“Do you have anything for me to do?”
“The thank-you card for your grandparents? Or how about cleaning the – ”
“Oh yeah, I forgot. You’re not good at that.”
“Giving me something fun to do.”
Someday on my tombstone it will read, “Here lies my mother. I hope God doesn’t ask her for anything to do.”
Whoever named the annual gathering of project boards advertising uninspired experiments a Science “Fair” must not have gotten out much. There is absolutely nothing festive about getting together a Science Fair project – particularly when you are the parent, not the student. This is definitely one of those homework assignments that can rip families apart. Before I taught Gifted and Talented students, I was a 5th grade Science teacher. After 3 years of Science Fairs, I realized that the only people who seemed to learn anything from these events were the parents – and the primary topic they learned was the number of cuss words that are applicable to lengthy mandatory projects assigned to students to complete at home.
Of course, it is only karma that, years later, my own daughter should bring home a Science Fair packet accompanied by her own surly attitude. I did my best to disguise my loathing for such projects, but her eye-rolling ensued before we could even start brainstorming possible topics. I tried my “go to” teacherly advice, which is to find a way to make it relevant, and suggested that she somehow incorporate her love of all products Bath and Bodyworks into her experiment. This resulted in more eye-rolling, but I allowed it to percolate for a few days. When the deadline for a topic loomed, Dimples finally decided that my idea was, indeed, usable, if not an excellent one. She chose to investigate the use of hand sanitizer in the prevention of bread mold.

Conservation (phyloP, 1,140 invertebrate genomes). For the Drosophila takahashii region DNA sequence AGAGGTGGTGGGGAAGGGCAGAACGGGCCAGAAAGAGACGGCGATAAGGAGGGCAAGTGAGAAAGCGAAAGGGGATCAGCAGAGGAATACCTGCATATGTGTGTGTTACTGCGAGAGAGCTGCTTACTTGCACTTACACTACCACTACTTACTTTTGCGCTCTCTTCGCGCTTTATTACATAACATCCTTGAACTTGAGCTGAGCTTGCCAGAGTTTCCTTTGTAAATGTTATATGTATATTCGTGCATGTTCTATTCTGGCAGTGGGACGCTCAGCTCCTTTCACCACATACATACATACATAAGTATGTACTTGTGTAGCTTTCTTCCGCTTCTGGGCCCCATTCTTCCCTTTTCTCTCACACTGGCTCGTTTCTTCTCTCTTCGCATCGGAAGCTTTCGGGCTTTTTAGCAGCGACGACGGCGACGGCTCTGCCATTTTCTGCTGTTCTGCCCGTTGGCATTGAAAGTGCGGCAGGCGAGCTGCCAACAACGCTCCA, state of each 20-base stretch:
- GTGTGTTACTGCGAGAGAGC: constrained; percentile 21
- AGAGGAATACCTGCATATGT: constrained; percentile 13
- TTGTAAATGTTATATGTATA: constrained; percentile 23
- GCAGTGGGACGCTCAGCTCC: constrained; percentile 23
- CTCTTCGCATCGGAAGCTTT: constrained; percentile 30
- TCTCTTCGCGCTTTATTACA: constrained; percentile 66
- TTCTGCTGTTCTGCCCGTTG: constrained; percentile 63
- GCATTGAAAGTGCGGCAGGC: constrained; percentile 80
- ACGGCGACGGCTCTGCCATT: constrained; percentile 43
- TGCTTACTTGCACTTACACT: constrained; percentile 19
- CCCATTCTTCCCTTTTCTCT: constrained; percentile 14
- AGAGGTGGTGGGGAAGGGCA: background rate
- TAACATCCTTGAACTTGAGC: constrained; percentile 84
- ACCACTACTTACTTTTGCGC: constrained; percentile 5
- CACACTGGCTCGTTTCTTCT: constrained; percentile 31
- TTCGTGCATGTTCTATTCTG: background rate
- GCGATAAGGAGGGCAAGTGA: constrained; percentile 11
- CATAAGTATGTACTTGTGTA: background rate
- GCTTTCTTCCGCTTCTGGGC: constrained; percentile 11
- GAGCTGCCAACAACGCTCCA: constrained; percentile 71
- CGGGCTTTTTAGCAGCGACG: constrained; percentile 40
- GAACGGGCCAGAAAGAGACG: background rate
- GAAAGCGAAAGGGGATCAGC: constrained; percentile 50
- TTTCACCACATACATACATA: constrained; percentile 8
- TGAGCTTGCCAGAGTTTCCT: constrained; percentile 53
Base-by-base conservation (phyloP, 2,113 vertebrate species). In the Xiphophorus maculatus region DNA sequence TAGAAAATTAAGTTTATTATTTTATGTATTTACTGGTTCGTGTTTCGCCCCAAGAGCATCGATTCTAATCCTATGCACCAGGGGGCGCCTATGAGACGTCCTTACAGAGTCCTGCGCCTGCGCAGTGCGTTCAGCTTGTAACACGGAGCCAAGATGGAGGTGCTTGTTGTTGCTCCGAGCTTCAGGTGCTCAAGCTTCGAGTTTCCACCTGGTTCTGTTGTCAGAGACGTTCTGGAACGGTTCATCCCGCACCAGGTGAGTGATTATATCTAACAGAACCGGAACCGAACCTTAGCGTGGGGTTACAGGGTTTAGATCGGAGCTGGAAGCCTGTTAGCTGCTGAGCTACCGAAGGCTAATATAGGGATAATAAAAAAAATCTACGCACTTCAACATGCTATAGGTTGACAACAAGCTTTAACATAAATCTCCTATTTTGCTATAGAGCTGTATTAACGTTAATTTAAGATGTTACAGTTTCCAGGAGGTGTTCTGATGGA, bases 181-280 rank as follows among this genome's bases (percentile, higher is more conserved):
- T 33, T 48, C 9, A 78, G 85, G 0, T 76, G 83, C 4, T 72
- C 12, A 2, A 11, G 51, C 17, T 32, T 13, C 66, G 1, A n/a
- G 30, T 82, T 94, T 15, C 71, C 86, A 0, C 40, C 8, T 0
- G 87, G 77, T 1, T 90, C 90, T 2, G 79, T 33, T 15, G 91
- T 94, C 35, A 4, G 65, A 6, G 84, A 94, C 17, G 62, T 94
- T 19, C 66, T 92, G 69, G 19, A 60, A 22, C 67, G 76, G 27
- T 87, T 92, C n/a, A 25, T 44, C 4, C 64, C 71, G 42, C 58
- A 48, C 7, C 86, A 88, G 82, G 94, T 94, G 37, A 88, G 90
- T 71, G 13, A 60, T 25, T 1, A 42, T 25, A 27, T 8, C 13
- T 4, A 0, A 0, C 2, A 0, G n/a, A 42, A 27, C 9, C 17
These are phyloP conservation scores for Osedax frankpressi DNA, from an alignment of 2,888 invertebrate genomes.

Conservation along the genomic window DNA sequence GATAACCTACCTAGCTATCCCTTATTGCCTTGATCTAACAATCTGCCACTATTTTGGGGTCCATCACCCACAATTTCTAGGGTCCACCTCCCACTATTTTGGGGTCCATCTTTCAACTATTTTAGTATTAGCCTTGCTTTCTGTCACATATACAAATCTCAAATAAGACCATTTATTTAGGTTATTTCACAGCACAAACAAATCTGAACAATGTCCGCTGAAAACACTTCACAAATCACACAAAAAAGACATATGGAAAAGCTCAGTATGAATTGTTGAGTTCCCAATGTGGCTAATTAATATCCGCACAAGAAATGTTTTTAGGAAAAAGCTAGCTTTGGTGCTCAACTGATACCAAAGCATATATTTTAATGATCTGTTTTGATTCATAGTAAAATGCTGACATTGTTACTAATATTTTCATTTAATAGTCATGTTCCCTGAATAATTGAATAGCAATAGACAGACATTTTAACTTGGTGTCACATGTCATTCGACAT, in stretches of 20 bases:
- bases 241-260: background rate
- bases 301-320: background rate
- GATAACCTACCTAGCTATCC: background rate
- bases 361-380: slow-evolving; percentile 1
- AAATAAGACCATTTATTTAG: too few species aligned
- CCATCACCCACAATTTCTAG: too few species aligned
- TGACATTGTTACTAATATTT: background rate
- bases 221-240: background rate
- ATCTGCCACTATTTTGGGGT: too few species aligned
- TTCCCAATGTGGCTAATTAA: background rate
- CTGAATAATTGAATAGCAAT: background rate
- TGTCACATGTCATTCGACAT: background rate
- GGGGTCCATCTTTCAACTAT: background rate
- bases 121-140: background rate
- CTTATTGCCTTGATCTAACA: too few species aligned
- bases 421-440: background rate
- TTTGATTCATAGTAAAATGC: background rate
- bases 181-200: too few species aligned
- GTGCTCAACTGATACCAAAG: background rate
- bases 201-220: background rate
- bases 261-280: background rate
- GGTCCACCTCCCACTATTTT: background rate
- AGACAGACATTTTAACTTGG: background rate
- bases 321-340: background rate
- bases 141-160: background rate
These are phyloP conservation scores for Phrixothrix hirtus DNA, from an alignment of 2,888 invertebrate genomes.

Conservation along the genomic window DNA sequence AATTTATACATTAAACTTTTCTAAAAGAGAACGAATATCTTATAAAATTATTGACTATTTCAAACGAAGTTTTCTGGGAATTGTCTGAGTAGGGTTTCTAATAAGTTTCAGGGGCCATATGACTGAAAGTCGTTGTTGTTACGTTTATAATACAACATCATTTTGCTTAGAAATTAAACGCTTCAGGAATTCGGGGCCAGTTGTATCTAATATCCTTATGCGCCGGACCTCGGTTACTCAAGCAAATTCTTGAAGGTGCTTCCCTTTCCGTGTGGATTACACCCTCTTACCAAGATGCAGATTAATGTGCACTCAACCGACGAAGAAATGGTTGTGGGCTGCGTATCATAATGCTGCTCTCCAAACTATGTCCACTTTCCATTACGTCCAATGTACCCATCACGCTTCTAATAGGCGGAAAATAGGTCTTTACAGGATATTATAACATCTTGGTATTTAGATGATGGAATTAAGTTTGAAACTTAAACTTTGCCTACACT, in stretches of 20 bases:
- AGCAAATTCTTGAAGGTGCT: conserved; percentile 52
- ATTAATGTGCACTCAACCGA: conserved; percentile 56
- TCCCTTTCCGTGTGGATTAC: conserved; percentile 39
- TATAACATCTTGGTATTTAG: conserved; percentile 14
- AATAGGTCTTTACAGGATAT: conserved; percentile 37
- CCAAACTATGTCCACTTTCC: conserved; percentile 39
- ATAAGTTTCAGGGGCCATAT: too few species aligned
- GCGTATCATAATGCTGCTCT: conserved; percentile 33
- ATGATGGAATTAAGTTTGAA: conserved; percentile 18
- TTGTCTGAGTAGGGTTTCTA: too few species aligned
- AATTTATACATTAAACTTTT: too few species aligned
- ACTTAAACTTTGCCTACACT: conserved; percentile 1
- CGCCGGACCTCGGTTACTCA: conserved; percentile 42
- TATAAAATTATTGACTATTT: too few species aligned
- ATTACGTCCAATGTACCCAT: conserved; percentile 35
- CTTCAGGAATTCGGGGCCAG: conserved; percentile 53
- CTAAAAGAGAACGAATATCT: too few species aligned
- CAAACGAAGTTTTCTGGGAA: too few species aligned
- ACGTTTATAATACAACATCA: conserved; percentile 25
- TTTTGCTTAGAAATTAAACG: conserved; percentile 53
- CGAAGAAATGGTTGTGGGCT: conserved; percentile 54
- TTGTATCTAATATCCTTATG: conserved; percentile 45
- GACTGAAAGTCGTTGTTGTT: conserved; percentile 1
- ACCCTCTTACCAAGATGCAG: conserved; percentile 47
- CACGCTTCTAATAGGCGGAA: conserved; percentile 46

Every other day, Dimples diligently (with my nagging) took pictures of her three pieces of bread – one in a ziploc bag, one exposed and treated with hand sanitizer, and one control. After two weeks, the only thing that had happened was the two outside the plastic had gotten hard as a rock. Since then – and it has been 36 days – there has been absolutely no change, including zero mold growth.
My conclusion from this experiment is that, from now on, upon purchasing a new bag of bread, I will immediately remove it from its manufacturer’s bag (which apparently promotes mold growth at the record speed of three days) and dispense the pieces of bread throughout the household to be collected whenever it is time to make a sandwich. They might collect a bit of dust, but at least they will be mold-free. And, although I like my bread to smell nice, I will probably not be adding drops of hand sanitizer to each slice because I think that mustard might taste a tad better.
If I had to do my own project board on this whole experience, here is how it would look:
Topic: What is the Fastest Way to Drive a Parent Crazy?
Hypothesis: If a teacher assigns my daughter a Science Fair Project and I attempt to help her complete it because she has no idea what to do, then I will end up in a rubber room within 24 hours of her having completed the project.
Materials: A mandatory Science Fair project, a 9 year old daughter, a frenzied mother who once taught science, a supportive but inexperienced father